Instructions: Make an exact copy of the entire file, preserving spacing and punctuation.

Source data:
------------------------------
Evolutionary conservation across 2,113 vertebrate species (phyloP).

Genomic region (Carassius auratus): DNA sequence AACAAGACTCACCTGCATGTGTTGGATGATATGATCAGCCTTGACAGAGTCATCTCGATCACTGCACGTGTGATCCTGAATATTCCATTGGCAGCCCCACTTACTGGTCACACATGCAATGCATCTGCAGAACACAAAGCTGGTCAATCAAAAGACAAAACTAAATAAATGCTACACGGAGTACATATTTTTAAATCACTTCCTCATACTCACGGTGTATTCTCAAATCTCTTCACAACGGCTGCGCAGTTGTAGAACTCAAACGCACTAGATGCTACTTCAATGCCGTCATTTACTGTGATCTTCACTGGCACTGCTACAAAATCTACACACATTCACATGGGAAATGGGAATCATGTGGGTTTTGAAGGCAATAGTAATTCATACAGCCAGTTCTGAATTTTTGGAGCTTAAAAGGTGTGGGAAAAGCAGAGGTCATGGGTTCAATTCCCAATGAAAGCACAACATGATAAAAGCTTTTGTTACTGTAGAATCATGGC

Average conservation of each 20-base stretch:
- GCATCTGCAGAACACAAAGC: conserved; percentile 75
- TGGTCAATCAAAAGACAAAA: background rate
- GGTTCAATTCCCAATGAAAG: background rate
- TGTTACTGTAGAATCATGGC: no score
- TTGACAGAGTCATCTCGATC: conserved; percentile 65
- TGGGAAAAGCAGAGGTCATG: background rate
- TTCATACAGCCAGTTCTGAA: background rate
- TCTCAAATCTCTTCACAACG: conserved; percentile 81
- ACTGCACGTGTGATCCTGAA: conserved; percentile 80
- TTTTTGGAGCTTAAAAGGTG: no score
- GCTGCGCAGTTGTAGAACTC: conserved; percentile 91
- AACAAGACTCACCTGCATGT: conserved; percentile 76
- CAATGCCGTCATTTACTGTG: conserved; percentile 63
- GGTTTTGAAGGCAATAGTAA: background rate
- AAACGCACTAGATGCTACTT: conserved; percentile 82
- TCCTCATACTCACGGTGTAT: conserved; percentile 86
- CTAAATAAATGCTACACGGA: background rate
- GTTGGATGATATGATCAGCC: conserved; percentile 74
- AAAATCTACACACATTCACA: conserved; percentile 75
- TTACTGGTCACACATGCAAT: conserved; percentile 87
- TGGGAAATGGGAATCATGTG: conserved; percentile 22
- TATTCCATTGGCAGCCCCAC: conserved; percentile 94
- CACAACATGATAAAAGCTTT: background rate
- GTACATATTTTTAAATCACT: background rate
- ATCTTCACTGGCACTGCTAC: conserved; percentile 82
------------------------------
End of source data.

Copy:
Evolutionary conservation across 2,113 vertebrate species (phyloP).

Genomic region (Carassius auratus): DNA sequence AACAAGACTCACCTGCATGTGTTGGATGATATGATCAGCCTTGACAGAGTCATCTCGATCACTGCACGTGTGATCCTGAATATTCCATTGGCAGCCCCACTTACTGGTCACACATGCAATGCATCTGCAGAACACAAAGCTGGTCAATCAAAAGACAAAACTAAATAAATGCTACACGGAGTACATATTTTTAAATCACTTCCTCATACTCACGGTGTATTCTCAAATCTCTTCACAACGGCTGCGCAGTTGTAGAACTCAAACGCACTAGATGCTACTTCAATGCCGTCATTTACTGTGATCTTCACTGGCACTGCTACAAAATCTACACACATTCACATGGGAAATGGGAATCATGTGGGTTTTGAAGGCAATAGTAATTCATACAGCCAGTTCTGAATTTTTGGAGCTTAAAAGGTGTGGGAAAAGCAGAGGTCATGGGTTCAATTCCCAATGAAAGCACAACATGATAAAAGCTTTTGTTACTGTAGAATCATGGC

Average conservation of each 20-base stretch:
- GCATCTGCAGAACACAAAGC: conserved; percentile 75
- TGGTCAATCAAAAGACAAAA: background rate
- GGTTCAATTCCCAATGAAAG: background rate
- TGTTACTGTAGAATCATGGC: no score
- TTGACAGAGTCATCTCGATC: conserved; percentile 65
- TGGGAAAAGCAGAGGTCATG: background rate
- TTCATACAGCCAGTTCTGAA: background rate
- TCTCAAATCTCTTCACAACG: conserved; percentile 81
- ACTGCACGTGTGATCCTGAA: conserved; percentile 80
- TTTTTGGAGCTTAAAAGGTG: no score
- GCTGCGCAGTTGTAGAACTC: conserved; percentile 91
- AACAAGACTCACCTGCATGT: conserved; percentile 76
- CAATGCCGTCATTTACTGTG: conserved; percentile 63
- GGTTTTGAAGGCAATAGTAA: background rate
- AAACGCACTAGATGCTACTT: conserved; percentile 82
- TCCTCATACTCACGGTGTAT: conserved; percentile 86
- CTAAATAAATGCTACACGGA: background rate
- GTTGGATGATATGATCAGCC: conserved; percentile 74
- AAAATCTACACACATTCACA: conserved; percentile 75
- TTACTGGTCACACATGCAAT: conserved; percentile 87
- TGGGAAATGGGAATCATGTG: conserved; percentile 22
- TATTCCATTGGCAGCCCCAC: conserved; percentile 94
- CACAACATGATAAAAGCTTT: background rate
- GTACATATTTTTAAATCACT: background rate
- ATCTTCACTGGCACTGCTAC: conserved; percentile 82